Take out that Nokia from your bag.
And look at the features.
It can tell time; it can be a stopwatch; it can keep diary appointments; it can help you pass time with ingenious little games; it can probably take photos; send text messages; maybe even double up as an mp3 player or a torch.
You could probably call the moon with your Nokia.
Now let’s assume we zapped back in time a bit…
Let’s say you were in the phone store. To buy a cell phone (what else?) And let’s assume the salesman showed you a phone model that could only…um…take and make calls. Would you buy that phone? Or would you want to see another model, with..uh..more features?
It’s not that much different when customers buy into your services and products.
They want the whole jangbangdoowahwholeshebang
They know they can’t use all the features you offer in your service or product. But it doesn’t matter one itty-bit to a customer. And herein slips in the paradox of choice.
Customers want it all, when buying a product/service, and yet are appalled, even intimidated by the post-purchase scenario.
So how does the post-purchase scenario roll out?
Let’s take an example, shall we? Customers buy a program like Photoshop for its myriad features. Then end up using just a few tools. They buy a VCR or DVD recorder that dances, prances, and schmances. But they use just the basic functions. And yes, just like you, they go for the cell phone that has the most tantalising features, but end up using a few, if any.
Ok so we’re a greedy race, but how does that make a difference to your marketing?
It’s the intimidation factor of choice
We like to schmooze with the concept of ‘more for less’, but when we get more, we actually gulp. We don’t know where to start.
What to do.
Where to go.
And this is why you need to roll out two distinct steps to make the intimidation of choice go away.
Step One: Load up the wagons
When you’re selling a product, don’t hold back. In your sales pitch, load up every single benefit and feature you can think of. Pull out every single bonus out of your bag. Stack the stuff high, if you know what I mean.
The customer will see what you’re offering. She’ll drool a bit. Her brain cells will go boppity-bop, and if the offer is just right, she’ll buy.
Which brings us to Step Two.
Step Two: Only show the customer the good stuff
Take step one. Strip out all the lah-dee-dah, and you have Step Two. In effect, in Step Two, you’re out to make darned sure the customer feels the least amount of intimidation possible. So your post-purchase note or instructions should stress only on the most important features.
Doesn’t make sense does it?
But look at you when you go to a buffet. Logically, ten thousand calories of over-eating shouldn’t make you happy. But your greed is a happy-chappie, and pulls you along to this smorgasbord of food. So you pay your pile of pesos, and in you go.
About five minutes later, you don’t know where to start.
Should you attack the lamb chops?
Should you savour the pasta?
Should you even bother with the salad?
Should you? Should you?
Now imagine if there was a sign that said: Chef’s recommendations.
Hmmm, what a helpful sign that would be, huh?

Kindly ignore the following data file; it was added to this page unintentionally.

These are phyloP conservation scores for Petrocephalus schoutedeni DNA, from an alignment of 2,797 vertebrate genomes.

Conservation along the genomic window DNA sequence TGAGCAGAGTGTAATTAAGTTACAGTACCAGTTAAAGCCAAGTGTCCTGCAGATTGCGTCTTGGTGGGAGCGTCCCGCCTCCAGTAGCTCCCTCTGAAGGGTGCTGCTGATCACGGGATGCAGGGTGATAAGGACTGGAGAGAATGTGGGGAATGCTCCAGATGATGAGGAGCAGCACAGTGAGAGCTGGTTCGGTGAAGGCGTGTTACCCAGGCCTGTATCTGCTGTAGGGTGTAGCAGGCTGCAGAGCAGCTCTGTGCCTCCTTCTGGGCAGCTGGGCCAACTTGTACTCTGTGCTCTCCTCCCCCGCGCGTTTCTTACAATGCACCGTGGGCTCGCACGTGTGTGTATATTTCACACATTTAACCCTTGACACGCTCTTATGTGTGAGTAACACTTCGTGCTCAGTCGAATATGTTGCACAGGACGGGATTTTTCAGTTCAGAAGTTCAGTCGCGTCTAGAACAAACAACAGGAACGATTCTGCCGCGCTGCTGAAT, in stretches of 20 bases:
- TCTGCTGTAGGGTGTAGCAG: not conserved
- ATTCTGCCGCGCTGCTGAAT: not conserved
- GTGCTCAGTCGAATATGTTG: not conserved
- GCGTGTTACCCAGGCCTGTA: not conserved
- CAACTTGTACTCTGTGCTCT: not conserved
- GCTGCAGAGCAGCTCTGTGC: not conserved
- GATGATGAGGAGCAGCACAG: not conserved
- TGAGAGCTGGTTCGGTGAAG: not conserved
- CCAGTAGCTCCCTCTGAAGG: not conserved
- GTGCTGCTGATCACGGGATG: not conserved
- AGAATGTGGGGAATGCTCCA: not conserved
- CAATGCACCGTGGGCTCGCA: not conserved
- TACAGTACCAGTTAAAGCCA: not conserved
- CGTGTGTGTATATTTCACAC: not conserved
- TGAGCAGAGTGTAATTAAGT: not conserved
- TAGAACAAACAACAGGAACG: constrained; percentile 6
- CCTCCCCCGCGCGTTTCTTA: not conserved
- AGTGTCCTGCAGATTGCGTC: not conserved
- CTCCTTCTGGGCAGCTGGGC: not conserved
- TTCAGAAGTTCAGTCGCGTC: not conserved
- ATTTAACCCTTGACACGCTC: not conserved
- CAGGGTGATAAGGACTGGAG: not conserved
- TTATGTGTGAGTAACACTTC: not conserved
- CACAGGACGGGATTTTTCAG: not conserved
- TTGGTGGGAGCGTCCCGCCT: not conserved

It’s no different if you have a product or service
If you’re in consulting, the client wants the lamb chops on top of the pasta, with turkey and asparagus toppings of your service. Well, sell the darn thing to her. But once she’s in the system, only concentrate on two or three of the most important parts of your service.
The parts that helps the client see an instant growth in income, or customers or whatever.
It’s the same if you’re selling a product
Every product is bundled up with gizmos from here to the North Pole, but eventually what the client really wants to know, are the two or three most important things about your product.
Or in other words: The chef’s recommendations.
How does this work in real life?
Let’s see some examples shall we?
1) Car Mechanic: You offer the works. You do the works when you’re servicing the car, but only point out the main two-three things when the client comes up to pick the car.
2) Web Designer: You offer a web site that can do it all. Yet on completion, you show the client the most important features to get the web site up and running.
3) Subscription or Membership: You offer all the bloo-blah before sign up. Then show the new member only what’s important to move around the ‘club’.
So does that mean you get rid of all the fancy features and benefits?
No you don’t. If I’ve been promised the earth, I pretty much want the darned thing. You’re still delivering all you promised, plus the cherry on top. But to aid consumption of your product or service, you need to reduce the intimidation way down, by stressing only what’s important.
The biggest problem a business faces isn’t one of attraction
It’s one of consumption. Because as humans, we like small bites.
You and I are greedy you-know-whats when we’re in the purchase mode.
In fact, in most cases, we don’t even know what we’re buying. We’re just happy that it’s all bundled as part of our purchase. The scary part comes a little later, when we have to actually consume the darned thing.
That’s when you step in. And reduce the choice.
Yes, I bought because you were offering me more. But now that I’ve bought, make sure you show me less.
That way I can make my call on my Nokia without wondering about how to call the moon. ;
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Combine all of the features you can think of in the product and then following the “Chunk it down” article, place a value of each of the additional features. The combination of the two will increase the perceived value of the product or service.
We do this when we sell our Introduction to yoga classes. We include a new yoga mat as part of the package. Soon we will be adding some online training as part of the package.
Thanks for the great article.